A Siberian-Jewish Tragedy
The crash of the Air Siberia jet over the Black Sea last week was an Israeli tragedy, but more specifically and acutely, it was a tragedy for Siberian Jewry. Fifty of the 76 people killed were Siberian Jewish immigrants to Israel, mainly from the metropolis of Novosibirsk.
"I would never feel as close to someone from the big cities, like Moscow, as I do to someone from Siberia," said Nataly Liss, 19, who lost two close friends in the crash, Irina Starikovsky and Nataly Simanina. "The people who live in the big cities are much colder, more closed; they build walls around themselves, they don’t open up to you. Not so with the people from Siberia," Liss said.
Nearly 75,000 Jews immigrated to Israel from the region of Novosibirsk, a city of nearly 2 million. An estimated 10,000 to 15,000 Jews remain.
Vladimir Kruglykov, who lost his aunt, Yelena Komayev, 77, in the crash, says his parents got to Siberia the same way a lot of Siberians did, including the first waves of Jewish arrivals. "My mother’s family came here after fleeing the famine in Ukraine in 1930 and 1931, and my father’s family got here after escaping from Minsk, in Belarus, in 1941, when the Nazis invaded," he said.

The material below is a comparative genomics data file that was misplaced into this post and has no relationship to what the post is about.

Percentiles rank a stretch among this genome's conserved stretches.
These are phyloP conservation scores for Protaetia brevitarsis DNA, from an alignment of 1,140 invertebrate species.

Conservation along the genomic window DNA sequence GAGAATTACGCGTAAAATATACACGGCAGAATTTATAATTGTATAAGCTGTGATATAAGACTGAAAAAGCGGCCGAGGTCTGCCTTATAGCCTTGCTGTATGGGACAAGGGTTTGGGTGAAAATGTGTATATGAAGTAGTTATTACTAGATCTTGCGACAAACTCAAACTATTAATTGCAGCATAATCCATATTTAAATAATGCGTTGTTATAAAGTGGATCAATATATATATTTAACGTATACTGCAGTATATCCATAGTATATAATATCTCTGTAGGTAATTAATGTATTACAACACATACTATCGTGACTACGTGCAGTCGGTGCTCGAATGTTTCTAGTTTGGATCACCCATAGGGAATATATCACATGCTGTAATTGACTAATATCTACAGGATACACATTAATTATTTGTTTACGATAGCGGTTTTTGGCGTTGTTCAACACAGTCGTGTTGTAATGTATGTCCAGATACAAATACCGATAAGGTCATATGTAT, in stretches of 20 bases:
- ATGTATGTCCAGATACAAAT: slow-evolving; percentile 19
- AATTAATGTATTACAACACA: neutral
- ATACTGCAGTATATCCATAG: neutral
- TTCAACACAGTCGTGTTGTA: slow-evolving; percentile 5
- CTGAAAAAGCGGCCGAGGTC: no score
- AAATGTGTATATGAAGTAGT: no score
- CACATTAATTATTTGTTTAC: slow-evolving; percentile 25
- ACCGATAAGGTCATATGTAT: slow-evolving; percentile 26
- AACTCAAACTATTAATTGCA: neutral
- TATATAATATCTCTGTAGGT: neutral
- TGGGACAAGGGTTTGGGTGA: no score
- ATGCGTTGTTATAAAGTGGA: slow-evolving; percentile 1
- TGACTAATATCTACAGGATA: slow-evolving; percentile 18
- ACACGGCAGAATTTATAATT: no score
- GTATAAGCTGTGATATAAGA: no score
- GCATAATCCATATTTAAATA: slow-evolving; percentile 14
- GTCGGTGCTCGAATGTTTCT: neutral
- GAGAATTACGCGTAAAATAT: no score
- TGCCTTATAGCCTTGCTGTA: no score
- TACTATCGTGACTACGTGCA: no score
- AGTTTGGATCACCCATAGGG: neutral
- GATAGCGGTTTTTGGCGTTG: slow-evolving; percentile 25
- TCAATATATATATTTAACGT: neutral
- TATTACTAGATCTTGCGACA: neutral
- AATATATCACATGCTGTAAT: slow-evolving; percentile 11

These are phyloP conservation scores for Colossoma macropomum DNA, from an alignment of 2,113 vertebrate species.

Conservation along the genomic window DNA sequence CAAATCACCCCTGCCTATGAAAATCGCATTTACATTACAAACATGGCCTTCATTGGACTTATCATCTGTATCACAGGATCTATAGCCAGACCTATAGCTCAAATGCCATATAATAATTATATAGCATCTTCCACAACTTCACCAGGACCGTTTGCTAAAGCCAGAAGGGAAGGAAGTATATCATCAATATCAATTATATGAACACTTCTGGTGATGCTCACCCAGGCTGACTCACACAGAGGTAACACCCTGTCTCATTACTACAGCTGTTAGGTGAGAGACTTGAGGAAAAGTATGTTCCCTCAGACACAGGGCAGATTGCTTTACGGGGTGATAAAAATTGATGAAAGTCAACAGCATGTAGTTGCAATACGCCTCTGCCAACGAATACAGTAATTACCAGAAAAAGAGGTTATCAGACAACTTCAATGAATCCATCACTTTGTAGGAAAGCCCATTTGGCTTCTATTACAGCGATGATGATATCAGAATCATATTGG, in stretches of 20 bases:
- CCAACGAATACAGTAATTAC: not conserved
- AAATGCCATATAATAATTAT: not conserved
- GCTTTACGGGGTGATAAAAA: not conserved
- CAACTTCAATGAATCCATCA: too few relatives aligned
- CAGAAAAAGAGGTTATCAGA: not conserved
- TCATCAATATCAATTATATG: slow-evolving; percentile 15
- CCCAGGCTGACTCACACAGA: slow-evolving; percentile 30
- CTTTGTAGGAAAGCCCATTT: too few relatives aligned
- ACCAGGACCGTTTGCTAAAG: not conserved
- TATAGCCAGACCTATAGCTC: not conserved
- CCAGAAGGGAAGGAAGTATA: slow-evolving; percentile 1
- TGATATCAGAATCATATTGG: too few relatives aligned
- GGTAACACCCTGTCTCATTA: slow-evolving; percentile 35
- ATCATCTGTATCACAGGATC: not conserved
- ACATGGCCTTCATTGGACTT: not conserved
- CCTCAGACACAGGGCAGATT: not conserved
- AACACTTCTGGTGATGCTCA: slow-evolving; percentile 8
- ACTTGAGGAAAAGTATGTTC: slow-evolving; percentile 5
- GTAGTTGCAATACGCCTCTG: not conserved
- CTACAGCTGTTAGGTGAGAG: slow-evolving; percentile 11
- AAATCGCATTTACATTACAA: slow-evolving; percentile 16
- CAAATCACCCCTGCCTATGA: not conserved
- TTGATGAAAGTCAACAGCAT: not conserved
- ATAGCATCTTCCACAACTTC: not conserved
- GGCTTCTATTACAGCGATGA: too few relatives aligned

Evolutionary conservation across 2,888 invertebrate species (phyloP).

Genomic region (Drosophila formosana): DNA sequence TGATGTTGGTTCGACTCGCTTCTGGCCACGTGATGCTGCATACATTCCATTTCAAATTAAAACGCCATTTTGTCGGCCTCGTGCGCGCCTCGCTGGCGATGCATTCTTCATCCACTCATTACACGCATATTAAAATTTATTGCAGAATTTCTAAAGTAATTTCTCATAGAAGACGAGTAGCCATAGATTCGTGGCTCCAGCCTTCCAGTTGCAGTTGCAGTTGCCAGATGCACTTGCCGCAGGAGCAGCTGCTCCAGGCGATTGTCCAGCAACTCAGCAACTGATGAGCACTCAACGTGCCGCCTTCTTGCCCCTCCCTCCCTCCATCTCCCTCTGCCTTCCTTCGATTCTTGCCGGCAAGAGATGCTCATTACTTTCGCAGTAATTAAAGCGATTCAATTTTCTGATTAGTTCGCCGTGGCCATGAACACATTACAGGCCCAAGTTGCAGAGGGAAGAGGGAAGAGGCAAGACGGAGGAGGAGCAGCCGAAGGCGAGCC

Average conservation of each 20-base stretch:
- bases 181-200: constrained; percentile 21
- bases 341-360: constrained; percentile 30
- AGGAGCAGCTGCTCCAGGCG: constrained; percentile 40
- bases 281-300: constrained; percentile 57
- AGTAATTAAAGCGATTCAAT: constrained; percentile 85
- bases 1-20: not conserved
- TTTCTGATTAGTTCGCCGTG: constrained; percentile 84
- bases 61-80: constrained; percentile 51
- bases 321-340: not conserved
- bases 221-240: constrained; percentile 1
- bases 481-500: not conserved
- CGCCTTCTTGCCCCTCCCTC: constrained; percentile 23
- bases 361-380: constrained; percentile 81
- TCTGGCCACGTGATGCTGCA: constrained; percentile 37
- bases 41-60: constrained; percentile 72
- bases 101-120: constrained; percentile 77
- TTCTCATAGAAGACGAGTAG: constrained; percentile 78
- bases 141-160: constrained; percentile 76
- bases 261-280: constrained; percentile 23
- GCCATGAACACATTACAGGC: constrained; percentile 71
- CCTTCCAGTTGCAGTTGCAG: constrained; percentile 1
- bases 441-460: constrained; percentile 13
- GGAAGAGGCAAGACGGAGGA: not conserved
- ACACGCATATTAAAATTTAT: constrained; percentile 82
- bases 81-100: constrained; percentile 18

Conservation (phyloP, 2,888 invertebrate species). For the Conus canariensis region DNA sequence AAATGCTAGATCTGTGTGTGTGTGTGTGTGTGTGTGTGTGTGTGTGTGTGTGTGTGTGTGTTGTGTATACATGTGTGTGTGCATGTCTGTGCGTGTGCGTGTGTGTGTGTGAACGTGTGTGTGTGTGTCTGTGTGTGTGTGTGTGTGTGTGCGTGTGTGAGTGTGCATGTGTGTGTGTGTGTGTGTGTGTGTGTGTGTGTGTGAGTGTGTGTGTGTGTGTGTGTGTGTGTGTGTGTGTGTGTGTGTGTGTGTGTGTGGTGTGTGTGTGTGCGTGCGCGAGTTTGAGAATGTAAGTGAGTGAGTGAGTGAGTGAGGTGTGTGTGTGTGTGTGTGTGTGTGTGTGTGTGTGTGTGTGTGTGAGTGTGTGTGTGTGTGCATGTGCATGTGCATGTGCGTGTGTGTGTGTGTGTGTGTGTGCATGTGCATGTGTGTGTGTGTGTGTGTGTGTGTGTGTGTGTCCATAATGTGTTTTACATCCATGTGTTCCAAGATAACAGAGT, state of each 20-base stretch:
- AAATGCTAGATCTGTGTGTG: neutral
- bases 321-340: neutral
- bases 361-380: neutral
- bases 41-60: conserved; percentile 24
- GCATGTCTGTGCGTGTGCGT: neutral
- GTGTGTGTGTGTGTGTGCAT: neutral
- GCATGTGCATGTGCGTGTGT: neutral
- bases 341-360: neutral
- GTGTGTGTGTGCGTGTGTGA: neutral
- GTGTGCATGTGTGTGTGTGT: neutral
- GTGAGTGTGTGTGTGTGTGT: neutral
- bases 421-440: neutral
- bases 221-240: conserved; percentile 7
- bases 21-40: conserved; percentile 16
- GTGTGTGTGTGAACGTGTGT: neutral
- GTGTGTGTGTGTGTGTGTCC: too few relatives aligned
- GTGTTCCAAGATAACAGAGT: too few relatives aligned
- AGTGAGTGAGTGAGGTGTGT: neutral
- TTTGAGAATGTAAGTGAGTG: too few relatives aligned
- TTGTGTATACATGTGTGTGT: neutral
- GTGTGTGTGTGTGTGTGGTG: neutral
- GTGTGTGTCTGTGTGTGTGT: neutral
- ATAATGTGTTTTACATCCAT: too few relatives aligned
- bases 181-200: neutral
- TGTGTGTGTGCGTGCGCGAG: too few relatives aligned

More Jews came to Siberia in the 1950s with the emptying out of Soviet work camps following Stalin’s death, and, more happily, as Novosibirsk, with its numerous universities, technical institutes and cultural centers, began attracting Jewish intellectuals. "Their standard of living was good, compared to that of most other Soviet citizens," said Dr. Stefani Hoffman, director of Hebrew University’s Mayrock Center for Russian studies.
With the exception of a flare-up of Russian ultranationalism around the Soviet Union, Novosibirsk was essentially free of anti-Semitism at the time of the Soviet Union’s fall. "It wasn’t an issue," Kruglykov said. "Maybe somebody, sometime, may have said a word in passing [about his being Jewish], but no more."